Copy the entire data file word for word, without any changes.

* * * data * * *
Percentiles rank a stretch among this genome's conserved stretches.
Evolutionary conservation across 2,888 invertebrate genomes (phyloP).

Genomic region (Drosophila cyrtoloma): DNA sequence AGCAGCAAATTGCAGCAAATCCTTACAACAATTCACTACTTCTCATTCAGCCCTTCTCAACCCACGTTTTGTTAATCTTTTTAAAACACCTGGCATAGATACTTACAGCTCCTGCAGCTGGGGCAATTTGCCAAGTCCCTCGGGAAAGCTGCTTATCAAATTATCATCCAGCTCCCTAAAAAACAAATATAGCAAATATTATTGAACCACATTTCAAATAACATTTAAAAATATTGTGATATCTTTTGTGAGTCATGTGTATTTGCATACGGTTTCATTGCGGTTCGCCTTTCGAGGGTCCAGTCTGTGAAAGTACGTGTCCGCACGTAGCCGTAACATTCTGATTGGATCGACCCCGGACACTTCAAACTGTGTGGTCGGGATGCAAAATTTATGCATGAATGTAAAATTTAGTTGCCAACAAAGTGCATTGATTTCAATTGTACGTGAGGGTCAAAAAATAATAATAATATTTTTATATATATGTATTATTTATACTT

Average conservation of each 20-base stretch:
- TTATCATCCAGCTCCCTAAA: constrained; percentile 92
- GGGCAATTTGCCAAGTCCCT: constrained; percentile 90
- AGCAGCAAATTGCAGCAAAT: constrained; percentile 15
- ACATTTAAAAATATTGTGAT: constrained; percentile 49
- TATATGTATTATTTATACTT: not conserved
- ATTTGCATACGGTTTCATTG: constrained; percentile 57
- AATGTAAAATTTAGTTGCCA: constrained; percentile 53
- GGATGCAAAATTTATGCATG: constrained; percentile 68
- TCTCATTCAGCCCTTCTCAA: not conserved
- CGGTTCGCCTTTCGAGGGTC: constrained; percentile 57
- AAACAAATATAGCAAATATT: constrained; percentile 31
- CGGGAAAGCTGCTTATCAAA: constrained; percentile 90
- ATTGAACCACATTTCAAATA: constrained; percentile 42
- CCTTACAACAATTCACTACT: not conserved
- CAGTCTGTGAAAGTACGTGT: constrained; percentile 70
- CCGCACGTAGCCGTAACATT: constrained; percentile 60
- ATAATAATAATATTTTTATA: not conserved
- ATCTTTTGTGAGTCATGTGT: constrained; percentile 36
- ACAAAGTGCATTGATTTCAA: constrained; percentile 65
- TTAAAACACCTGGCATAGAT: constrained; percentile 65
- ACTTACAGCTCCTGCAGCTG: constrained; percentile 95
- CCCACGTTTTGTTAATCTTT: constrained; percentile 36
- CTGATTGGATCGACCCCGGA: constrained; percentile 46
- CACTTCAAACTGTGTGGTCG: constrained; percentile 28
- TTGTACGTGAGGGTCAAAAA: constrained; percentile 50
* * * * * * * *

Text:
Percentiles rank a stretch among this genome's conserved stretches.
Evolutionary conservation across 2,888 invertebrate genomes (phyloP).

Genomic region (Drosophila cyrtoloma): DNA sequence AGCAGCAAATTGCAGCAAATCCTTACAACAATTCACTACTTCTCATTCAGCCCTTCTCAACCCACGTTTTGTTAATCTTTTTAAAACACCTGGCATAGATACTTACAGCTCCTGCAGCTGGGGCAATTTGCCAAGTCCCTCGGGAAAGCTGCTTATCAAATTATCATCCAGCTCCCTAAAAAACAAATATAGCAAATATTATTGAACCACATTTCAAATAACATTTAAAAATATTGTGATATCTTTTGTGAGTCATGTGTATTTGCATACGGTTTCATTGCGGTTCGCCTTTCGAGGGTCCAGTCTGTGAAAGTACGTGTCCGCACGTAGCCGTAACATTCTGATTGGATCGACCCCGGACACTTCAAACTGTGTGGTCGGGATGCAAAATTTATGCATGAATGTAAAATTTAGTTGCCAACAAAGTGCATTGATTTCAATTGTACGTGAGGGTCAAAAAATAATAATAATATTTTTATATATATGTATTATTTATACTT

Average conservation of each 20-base stretch:
- TTATCATCCAGCTCCCTAAA: constrained; percentile 92
- GGGCAATTTGCCAAGTCCCT: constrained; percentile 90
- AGCAGCAAATTGCAGCAAAT: constrained; percentile 15
- ACATTTAAAAATATTGTGAT: constrained; percentile 49
- TATATGTATTATTTATACTT: not conserved
- ATTTGCATACGGTTTCATTG: constrained; percentile 57
- AATGTAAAATTTAGTTGCCA: constrained; percentile 53
- GGATGCAAAATTTATGCATG: constrained; percentile 68
- TCTCATTCAGCCCTTCTCAA: not conserved
- CGGTTCGCCTTTCGAGGGTC: constrained; percentile 57
- AAACAAATATAGCAAATATT: constrained; percentile 31
- CGGGAAAGCTGCTTATCAAA: constrained; percentile 90
- ATTGAACCACATTTCAAATA: constrained; percentile 42
- CCTTACAACAATTCACTACT: not conserved
- CAGTCTGTGAAAGTACGTGT: constrained; percentile 70
- CCGCACGTAGCCGTAACATT: constrained; percentile 60
- ATAATAATAATATTTTTATA: not conserved
- ATCTTTTGTGAGTCATGTGT: constrained; percentile 36
- ACAAAGTGCATTGATTTCAA: constrained; percentile 65
- TTAAAACACCTGGCATAGAT: constrained; percentile 65
- ACTTACAGCTCCTGCAGCTG: constrained; percentile 95
- CCCACGTTTTGTTAATCTTT: constrained; percentile 36
- CTGATTGGATCGACCCCGGA: constrained; percentile 46
- CACTTCAAACTGTGTGGTCG: constrained; percentile 28
- TTGTACGTGAGGGTCAAAAA: constrained; percentile 50